Yesterday, I played hookey. And of course I got an inquiry letter for a writing job and probably lost the opportunity due to being out of the office and not replying until so late in the day. Really hate when that happens…Anyway, among other things, we went to a craft co-op store about 90 minutes away from our home. We had been to this store before, knew the layout of the place and separated in hopes of finding Christmas gifts for each other.
Amongst the many lovely and clever things were a few real stinkers. C’mon, nobody likes to talk about it; but really, just admit it, some of the stuff people are making is really junky or just plain stupid-looking. If it looks like something a 5 year old high on sugar made, it’s probably not going to be something you should try to sell. Unless, perhaps you are actually selling that item to other half-crazed, bouncing off the walls children who could appreciate that special piece of handcrafted nothingness.
Anyway, amongst some really beautiful things were these clever little turkeys. They were cute little turkeys to put on the Thanksgiving dinner table. They were made with fabric leaves, walnuts and acorns. They were quite original and charming; until you picked them up.
I came to them first and picked one up to see how much they cost. When I realized the base remained on the table because the hot glue had failed, I gasped and quickly tried to re-balance the body of the bird on the glue gob. I kept waiting for someone to creep up behind me and sneer – you break it you bought it.
Oddly enough, my Mom picked up the same turkey, or perhaps another one that was also suffering from hot glue failure. We agreed that the little birds were quite cute and truly clever. But, does cute really matter when they are falling apart?
What is it with crafters and those darn hot glue guns? Got two things they want to attach to each other and they seem to think that a hot glue is some sort of liquid duct tape that can affix anything together. I realize the turkey crafter was going for cute and quick to produce. But do they really think the clear blobs in between the walnut and acorn are esthetically pleasing? And how many do they hope to sell if they fall apart before they even leave the store? At least the crafter removed all those ridiculous threads of glue that seem to embellish most glue-gun crafts like a spider web.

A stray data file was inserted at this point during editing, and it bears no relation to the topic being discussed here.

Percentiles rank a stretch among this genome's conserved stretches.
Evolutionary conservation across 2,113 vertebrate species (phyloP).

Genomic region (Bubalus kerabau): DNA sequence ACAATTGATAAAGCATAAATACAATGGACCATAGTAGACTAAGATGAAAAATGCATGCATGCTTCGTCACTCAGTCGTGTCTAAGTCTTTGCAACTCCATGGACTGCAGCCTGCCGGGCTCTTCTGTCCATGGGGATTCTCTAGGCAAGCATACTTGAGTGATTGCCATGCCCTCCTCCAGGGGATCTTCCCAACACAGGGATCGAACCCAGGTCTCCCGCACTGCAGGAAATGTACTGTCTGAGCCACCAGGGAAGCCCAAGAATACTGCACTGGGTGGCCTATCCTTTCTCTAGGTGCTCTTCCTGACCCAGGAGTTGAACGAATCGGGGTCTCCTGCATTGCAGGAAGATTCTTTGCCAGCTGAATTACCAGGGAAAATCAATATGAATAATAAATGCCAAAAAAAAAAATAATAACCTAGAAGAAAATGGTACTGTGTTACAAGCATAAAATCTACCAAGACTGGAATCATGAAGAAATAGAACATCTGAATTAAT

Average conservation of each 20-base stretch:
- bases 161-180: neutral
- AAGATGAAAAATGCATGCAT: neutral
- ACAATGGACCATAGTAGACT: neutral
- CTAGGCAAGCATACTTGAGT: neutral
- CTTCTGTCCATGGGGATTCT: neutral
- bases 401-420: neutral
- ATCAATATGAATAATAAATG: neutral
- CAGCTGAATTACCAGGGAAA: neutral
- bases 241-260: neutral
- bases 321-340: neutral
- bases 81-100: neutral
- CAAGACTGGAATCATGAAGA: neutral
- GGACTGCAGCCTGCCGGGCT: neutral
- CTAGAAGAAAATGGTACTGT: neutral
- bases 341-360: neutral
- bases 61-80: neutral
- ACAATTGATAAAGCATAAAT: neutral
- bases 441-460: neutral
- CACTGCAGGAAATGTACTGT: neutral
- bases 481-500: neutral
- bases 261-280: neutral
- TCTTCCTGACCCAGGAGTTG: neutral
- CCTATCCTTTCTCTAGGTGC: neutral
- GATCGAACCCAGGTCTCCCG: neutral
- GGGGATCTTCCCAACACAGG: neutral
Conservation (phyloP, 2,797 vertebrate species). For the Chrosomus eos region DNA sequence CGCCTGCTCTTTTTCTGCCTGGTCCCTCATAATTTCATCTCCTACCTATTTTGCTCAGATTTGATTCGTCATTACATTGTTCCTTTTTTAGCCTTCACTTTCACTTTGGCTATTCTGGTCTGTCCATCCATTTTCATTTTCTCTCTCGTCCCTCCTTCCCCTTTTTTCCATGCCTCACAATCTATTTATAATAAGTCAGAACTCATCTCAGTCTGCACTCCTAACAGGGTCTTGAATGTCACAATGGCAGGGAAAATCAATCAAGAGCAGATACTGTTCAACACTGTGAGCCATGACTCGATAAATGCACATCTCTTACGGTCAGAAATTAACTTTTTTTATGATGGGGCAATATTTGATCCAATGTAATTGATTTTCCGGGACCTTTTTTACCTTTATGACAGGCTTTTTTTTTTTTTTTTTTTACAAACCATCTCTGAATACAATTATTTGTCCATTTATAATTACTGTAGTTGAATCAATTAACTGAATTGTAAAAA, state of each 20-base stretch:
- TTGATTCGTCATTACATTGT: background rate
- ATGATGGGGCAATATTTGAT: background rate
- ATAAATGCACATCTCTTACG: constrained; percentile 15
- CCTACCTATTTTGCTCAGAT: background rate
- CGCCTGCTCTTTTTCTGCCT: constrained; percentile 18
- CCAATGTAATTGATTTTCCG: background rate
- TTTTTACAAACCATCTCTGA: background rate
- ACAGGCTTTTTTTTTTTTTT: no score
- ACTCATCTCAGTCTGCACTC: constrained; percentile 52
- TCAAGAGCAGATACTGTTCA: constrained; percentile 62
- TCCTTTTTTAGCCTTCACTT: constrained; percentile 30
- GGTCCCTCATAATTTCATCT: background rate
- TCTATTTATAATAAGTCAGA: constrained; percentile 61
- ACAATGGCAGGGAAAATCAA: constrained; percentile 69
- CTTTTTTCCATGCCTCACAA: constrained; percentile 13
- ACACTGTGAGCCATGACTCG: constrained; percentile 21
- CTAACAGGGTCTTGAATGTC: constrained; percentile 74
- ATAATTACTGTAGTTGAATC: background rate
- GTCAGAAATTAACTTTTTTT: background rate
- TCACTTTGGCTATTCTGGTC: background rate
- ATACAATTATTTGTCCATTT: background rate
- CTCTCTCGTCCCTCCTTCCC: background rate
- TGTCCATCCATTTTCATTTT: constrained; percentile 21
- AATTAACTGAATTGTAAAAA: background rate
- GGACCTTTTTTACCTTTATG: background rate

What is the deal with that anyway? It doesn’t seem to matter if the hot-glued piece is a small little thing for $6 or a large floral arrangement for several hundred dollars; way too many crafters leave all these loose trails of stiff, no-longer hot glue draped all over the place. Could you just imagine a quilter, crocheter or knitter leaving little trails of threads, yarns and a general mess like that?
I admit that there is a cheap-o hot glue gun somewhere in our home. It was in the bottom of a box of stuff we found at a yard sale – still in the hermetically sealed plastic blister packaging. We’ve never used it, never considered using it and I guess we should just throw it away.
Trust me, I understand how convenient it must be to shoot a blob of glue onto something and keep working. All those crafting segments on TV make it look like the number one must have tool for crafters. Yet, virtually everything we’ve ever bought made with the stuff has fallen prey to hot glue failure. Perhaps, hot glue should be seen more like a post-it note and less like liquid duct tape. If those little turkeys were only meant to be used for a single Thanksgiving dinner and thrown out after the holidays that would be one thing. But, at least one of them didn’t even hold together long enough to leave the store much less make it through the holiday.
Rather than simply be a complainer today, I thought it might be helpful to some poor misguided, glue-gun totin’ crafter to consider some alternative options for fastening things together…
There’s wood glue for attaching wood pieces together which would probably work quite well for nuts, twigs, those pre-cut wooden ornaments and anything else that comes from trees.
Then there’s a variety of silicone type adhesives that should work for attaching glass pieces, beads, plastics and other shiny things together.
And, there’s my personal favorite for attaching fabrics and threads together – a needle and thread!
Yeah, I know some crafts made with hot glue do hold up and there will be some that won’t care for the tone of my post. I have no doubt there are some crafts that are perfectly suited for using hot glue; problem is people use it for everything. My daddy was a carpenter and his two biggest lessons where ‘measure twice, cut once’ and ‘always use the right tool for the job’. Whether building a bookshelf or a turkey, those two lessons apply.
If you want to make money selling your crafts; use the right tools for the right things, take some pride in your work and save the glue guns for for the amateurs who don’t know any better.